NEFAC Urges Stronger Transparency Requirements in Conn. Police Legislation

Coalition Testimony Outlines Measures Needed to Improve Accountability and Public Oversight

FOR IMMEDIATE RELEASE
CONTACT Justin Silverman | 774.244.2365 | justin@nefac.org

JULY 17 LETTER

The New England First Amendment Coalition sent a letter to Connecticut lawmakers today recommending specific transparency requirements that should be included in recently proposed police accountability legislation.

“With those in Connecticut now discussing how law enforcement can best be structured and overseen by the public, this is an opportune time to make meaningful changes to our police departments,” wrote Justin Silverman, NEFAC’s executive director, in a July 17 letter to members of the state’s Judiciary Committee.

By making these changes, Silverman wrote, “citizens can more easily build trust with and oversee their law enforcement officers. Police departments throughout the state will also be equipped to better protect the rights of the public and more effectively serve their communities.”

In response to Draft Bill No. 3471, NEFAC outlined specific changes that would increase transparency within state, county and local police departments. They include:

Opening the Decertification Process to the Public
Requiring Multiple Public Hearings for the Transparency Task Force
Mandating the Use of Police Body Cameras
Creating a Publicly-Accessible Officer Misconduct Database
Releasing the Names of All Suspended Officers

The coalition also called on legislators to codify into state law recommendations made by the ACLU Connecticut in its recent report “Bargained Away.” The report looks at the role police union contracts have in preventing law enforcement transparency and accountability.

The ACLU recommended that municipalities require that internal affairs and investigative files remain a permanent part of an officer’s file and remove any provisions from police union contracts that, among other things, conflict with the state’s Freedom of Information Act or allow disciplinary hearings to be conducted in secret.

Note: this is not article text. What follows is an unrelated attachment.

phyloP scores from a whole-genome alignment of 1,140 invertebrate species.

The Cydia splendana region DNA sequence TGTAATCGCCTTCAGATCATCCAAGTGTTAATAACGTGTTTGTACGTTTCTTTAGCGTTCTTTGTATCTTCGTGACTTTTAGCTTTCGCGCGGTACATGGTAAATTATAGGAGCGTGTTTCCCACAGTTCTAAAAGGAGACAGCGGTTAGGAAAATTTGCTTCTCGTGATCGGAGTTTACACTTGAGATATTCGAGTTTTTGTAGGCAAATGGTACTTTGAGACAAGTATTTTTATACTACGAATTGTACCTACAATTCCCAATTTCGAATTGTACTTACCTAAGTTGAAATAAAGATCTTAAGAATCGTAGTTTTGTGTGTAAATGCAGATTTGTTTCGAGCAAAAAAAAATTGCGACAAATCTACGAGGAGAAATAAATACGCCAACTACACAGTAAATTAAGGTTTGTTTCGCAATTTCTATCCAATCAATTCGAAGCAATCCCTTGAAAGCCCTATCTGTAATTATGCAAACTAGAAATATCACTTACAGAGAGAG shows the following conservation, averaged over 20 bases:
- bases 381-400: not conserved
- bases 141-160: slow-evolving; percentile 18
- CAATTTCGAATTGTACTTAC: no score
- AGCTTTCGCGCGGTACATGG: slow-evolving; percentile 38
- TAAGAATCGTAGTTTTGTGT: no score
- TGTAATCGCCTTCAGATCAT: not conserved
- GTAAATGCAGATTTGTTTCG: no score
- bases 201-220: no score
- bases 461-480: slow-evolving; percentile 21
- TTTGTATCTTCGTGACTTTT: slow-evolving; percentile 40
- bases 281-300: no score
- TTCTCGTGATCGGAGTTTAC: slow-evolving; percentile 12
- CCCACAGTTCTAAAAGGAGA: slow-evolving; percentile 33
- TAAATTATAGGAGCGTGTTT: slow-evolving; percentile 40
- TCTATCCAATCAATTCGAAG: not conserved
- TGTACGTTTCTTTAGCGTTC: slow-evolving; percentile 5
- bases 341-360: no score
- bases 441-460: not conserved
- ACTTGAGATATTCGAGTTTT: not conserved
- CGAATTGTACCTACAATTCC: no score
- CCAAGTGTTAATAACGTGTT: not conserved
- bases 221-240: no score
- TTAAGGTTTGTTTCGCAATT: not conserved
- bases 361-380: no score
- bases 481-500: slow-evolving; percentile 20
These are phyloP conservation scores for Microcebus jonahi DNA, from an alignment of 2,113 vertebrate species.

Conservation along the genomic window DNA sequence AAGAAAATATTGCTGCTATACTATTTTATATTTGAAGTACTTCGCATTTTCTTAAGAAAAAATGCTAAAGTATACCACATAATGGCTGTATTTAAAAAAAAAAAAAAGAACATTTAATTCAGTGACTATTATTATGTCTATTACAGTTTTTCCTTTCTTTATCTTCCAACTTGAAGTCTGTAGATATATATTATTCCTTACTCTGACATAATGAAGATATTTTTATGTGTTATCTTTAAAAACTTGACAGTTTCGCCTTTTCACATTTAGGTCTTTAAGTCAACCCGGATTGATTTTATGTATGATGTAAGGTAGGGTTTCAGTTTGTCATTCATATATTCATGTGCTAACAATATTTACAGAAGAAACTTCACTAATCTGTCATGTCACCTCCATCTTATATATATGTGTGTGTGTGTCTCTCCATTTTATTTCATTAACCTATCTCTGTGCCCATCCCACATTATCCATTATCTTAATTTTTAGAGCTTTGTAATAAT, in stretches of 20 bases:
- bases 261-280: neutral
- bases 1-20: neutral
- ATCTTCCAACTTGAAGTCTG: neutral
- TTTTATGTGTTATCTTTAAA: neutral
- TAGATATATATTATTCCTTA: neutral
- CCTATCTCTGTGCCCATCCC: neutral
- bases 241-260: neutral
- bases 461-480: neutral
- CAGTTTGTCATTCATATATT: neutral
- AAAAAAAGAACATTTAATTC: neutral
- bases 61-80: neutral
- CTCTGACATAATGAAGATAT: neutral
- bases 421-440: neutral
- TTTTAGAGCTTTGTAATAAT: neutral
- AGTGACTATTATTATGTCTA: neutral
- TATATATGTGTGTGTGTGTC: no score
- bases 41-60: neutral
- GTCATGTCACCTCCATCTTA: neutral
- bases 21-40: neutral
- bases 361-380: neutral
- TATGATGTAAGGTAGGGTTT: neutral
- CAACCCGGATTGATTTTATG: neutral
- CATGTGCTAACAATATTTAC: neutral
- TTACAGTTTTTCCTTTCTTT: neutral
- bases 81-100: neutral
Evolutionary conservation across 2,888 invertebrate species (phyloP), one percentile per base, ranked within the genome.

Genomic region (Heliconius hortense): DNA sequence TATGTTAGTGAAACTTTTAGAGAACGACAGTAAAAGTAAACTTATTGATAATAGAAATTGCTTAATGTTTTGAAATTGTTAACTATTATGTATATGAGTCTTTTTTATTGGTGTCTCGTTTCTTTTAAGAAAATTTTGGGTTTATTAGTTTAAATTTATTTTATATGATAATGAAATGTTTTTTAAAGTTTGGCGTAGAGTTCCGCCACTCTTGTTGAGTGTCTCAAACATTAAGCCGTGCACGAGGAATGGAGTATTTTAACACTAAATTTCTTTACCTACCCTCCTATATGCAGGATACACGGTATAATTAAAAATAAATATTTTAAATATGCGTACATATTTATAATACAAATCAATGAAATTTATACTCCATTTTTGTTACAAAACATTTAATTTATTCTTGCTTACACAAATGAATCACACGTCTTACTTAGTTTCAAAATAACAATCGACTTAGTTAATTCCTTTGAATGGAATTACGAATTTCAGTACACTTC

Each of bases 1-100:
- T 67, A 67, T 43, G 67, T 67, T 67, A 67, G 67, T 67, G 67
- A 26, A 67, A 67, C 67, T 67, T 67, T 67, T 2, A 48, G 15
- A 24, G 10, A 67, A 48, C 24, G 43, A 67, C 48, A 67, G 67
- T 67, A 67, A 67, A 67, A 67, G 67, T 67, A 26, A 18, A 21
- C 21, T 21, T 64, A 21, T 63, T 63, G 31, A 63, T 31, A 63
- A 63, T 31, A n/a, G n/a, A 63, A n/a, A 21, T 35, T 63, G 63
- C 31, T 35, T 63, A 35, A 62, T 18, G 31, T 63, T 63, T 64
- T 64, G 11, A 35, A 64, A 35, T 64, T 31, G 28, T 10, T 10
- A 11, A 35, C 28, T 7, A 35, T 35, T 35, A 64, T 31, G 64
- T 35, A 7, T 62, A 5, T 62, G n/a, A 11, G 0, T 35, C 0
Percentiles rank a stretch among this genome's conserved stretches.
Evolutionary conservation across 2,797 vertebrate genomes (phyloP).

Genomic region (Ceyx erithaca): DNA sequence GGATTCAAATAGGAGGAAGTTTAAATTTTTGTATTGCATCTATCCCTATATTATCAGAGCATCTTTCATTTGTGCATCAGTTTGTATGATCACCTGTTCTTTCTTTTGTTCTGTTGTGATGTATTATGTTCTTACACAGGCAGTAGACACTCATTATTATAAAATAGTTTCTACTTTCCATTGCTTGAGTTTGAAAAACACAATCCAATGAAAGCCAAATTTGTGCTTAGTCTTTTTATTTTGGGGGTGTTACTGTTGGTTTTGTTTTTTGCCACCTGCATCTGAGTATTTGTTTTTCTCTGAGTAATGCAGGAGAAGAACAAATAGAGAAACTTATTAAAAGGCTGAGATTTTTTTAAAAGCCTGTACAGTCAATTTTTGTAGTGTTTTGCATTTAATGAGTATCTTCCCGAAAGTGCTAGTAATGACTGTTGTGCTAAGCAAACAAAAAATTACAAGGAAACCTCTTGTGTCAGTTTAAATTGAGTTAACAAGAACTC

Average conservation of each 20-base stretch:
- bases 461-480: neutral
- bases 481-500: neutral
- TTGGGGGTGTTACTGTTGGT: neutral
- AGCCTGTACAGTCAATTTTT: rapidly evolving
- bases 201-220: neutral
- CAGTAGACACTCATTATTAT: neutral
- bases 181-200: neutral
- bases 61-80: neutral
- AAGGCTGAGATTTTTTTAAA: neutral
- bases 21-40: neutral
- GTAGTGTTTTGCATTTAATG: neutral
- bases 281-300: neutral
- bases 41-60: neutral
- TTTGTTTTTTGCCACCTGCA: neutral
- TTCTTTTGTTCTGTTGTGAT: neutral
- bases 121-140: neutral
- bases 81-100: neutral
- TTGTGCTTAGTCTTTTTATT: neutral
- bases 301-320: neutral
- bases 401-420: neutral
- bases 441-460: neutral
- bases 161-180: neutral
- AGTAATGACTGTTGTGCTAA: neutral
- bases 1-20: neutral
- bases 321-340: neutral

“The issue of police brutality has recently risen in our national conscience and there now seems to be the political appetite to make necessary reforms to law enforcement policy,” Silverman wrote.

This is an opportunity “to help make both local and state police departments as well as county sheriffs offices more accountable for their actions and to prevent instances of misconduct that have been plaguing communities throughout the nation,” he added.

NEFAC is the region’s leading advocate for the First Amendment and the public’s right to know about government, including law enforcement agencies.

The coalition recently released a guide on police brutality protests, submitted testimony on police accountability to Vermont lawmakers, discussed the role of transparency in policing the police, presented a webinar on law enforcement records in New Hampshire, and explored law enforcement accountability with several local journalists covering crime in their communities.


NEFAC was formed in 2006 to advance and protect the Five Freedoms of the First Amendment, including the principle of the public’s right to know. We’re a broad-based organization of people who believe in the power of an informed democratic society. Our members include lawyers, journalists, historians, academics and private citizens.

Our coalition is funded through contributions made by those who value the First Amendment and who strive to keep government accountable. Please make a donation here.

Major Supporters of NEFAC include Hearst Connecticut Media Group, The Boston Globe, Paul and Ann Sagan, WBUR, Boston University and the Robertson Foundation.

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